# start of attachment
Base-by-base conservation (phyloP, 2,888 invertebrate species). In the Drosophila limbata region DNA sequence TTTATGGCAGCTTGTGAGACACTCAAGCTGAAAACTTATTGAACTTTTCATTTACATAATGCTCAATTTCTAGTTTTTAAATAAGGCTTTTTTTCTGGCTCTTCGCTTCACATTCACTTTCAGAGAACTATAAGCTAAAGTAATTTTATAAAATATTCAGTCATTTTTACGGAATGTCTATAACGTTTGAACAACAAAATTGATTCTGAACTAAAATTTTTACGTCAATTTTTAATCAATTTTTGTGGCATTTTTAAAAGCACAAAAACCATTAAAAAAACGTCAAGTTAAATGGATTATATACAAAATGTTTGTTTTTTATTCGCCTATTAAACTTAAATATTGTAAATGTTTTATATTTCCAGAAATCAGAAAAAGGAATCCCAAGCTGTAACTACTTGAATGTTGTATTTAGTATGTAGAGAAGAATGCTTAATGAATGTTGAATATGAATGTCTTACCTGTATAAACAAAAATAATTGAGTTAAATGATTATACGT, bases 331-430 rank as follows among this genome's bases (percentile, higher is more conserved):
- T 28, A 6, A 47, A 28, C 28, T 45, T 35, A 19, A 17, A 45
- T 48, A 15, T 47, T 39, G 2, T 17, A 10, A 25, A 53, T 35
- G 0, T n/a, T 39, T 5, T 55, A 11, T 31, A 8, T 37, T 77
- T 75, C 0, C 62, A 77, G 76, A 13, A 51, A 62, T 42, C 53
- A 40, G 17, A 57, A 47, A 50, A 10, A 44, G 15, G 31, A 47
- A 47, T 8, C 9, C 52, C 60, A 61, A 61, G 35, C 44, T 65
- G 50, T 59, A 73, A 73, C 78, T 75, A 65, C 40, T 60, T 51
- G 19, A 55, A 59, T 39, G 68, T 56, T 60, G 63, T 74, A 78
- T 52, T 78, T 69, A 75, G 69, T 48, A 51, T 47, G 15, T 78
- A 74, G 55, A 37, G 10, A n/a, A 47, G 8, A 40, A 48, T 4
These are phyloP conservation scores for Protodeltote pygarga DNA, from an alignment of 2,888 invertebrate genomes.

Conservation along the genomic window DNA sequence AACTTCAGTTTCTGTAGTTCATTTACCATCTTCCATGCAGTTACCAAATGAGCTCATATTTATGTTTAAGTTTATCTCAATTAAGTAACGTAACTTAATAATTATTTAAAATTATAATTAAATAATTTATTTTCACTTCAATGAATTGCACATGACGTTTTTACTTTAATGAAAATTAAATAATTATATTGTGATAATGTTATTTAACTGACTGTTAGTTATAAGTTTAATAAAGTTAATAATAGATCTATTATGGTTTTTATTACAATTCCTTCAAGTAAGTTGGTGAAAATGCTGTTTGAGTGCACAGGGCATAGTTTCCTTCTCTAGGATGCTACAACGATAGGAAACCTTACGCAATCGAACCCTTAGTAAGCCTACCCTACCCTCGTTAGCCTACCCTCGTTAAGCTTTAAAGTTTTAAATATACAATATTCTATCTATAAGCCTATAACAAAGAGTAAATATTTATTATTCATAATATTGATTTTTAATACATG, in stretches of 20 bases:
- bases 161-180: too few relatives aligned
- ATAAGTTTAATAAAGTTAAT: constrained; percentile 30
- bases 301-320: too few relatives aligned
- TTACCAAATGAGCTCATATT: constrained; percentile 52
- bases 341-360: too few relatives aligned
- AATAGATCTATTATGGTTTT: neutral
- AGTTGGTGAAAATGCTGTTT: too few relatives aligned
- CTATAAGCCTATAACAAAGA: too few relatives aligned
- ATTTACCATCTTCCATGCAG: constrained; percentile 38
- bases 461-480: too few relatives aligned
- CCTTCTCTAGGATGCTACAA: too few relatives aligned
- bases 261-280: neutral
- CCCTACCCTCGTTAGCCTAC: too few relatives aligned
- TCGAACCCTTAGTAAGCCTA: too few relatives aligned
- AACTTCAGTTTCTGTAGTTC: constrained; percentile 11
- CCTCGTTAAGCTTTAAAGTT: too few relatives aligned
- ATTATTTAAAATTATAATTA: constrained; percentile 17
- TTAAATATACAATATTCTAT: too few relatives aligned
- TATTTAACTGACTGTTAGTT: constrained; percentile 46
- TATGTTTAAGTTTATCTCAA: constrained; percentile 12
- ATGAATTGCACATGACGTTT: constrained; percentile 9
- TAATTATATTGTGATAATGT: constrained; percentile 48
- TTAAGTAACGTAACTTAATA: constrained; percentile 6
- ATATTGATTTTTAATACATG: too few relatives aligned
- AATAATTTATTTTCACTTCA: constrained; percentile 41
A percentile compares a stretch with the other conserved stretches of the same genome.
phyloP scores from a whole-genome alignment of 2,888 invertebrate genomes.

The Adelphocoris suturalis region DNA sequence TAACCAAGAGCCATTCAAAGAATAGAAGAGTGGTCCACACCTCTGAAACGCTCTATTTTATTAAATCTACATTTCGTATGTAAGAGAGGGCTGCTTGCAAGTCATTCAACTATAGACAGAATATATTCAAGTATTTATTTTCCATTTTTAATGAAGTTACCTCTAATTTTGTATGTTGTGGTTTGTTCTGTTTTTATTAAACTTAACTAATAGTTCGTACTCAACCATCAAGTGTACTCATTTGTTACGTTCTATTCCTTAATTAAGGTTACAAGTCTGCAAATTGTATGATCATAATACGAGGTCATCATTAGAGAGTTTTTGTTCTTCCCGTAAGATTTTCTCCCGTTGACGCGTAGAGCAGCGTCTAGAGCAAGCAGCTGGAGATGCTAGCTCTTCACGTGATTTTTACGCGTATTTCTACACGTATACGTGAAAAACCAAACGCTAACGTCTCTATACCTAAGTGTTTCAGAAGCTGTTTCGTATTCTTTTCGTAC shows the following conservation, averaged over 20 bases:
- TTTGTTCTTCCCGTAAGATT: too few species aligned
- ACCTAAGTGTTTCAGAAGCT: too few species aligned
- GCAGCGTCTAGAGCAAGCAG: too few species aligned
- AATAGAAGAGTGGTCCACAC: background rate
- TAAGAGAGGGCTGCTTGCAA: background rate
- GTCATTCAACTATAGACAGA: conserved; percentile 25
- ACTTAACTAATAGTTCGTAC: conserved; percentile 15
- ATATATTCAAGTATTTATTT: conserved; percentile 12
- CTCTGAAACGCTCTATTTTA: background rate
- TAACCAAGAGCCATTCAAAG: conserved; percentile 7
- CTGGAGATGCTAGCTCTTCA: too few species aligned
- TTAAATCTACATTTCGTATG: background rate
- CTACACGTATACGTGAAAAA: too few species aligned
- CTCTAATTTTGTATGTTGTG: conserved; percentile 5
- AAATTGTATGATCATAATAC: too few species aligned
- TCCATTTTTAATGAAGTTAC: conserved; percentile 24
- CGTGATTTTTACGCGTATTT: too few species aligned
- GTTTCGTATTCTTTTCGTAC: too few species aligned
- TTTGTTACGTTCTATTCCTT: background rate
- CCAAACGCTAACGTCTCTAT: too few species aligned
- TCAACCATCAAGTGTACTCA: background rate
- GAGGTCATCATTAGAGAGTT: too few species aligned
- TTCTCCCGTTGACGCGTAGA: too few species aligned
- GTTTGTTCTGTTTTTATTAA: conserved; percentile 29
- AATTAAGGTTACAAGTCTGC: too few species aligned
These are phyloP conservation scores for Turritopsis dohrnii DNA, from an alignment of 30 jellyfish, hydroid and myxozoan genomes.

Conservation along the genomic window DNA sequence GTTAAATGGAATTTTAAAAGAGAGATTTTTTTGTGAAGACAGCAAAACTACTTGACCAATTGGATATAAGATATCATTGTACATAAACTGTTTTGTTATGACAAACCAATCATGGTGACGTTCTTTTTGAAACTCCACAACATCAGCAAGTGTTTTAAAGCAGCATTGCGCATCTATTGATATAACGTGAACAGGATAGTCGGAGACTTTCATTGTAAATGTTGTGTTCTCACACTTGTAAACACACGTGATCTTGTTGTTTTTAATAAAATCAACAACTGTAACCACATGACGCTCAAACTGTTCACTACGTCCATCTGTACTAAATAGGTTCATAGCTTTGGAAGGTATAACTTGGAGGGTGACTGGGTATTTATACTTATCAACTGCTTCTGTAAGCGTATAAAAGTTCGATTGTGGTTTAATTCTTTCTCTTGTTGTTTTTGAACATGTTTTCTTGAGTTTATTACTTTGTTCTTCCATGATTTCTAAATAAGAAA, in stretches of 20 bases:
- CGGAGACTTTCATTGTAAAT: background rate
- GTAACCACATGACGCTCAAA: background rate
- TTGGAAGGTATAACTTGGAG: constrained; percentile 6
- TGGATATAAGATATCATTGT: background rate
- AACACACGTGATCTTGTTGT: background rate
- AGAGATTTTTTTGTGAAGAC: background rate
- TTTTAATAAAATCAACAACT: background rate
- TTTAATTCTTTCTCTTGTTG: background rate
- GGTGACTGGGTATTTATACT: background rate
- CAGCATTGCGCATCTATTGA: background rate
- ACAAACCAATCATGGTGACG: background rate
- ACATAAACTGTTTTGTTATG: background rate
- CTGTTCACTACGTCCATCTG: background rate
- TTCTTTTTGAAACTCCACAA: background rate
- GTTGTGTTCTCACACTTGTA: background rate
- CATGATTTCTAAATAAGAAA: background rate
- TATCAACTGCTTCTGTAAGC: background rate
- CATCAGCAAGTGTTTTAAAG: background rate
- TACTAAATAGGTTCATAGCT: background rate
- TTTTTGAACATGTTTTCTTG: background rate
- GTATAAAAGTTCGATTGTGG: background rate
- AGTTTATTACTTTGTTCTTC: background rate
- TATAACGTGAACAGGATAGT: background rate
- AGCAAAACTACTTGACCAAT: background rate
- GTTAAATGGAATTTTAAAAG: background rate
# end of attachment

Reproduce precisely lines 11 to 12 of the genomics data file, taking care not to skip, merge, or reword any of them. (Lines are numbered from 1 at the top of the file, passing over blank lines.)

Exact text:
- A 74, G 55, A 37, G 10, A n/a, A 47, G 8, A 40, A 48, T 4
These are phyloP conservation scores for Protodeltote pygarga DNA, from an alignment of 2,888 invertebrate genomes.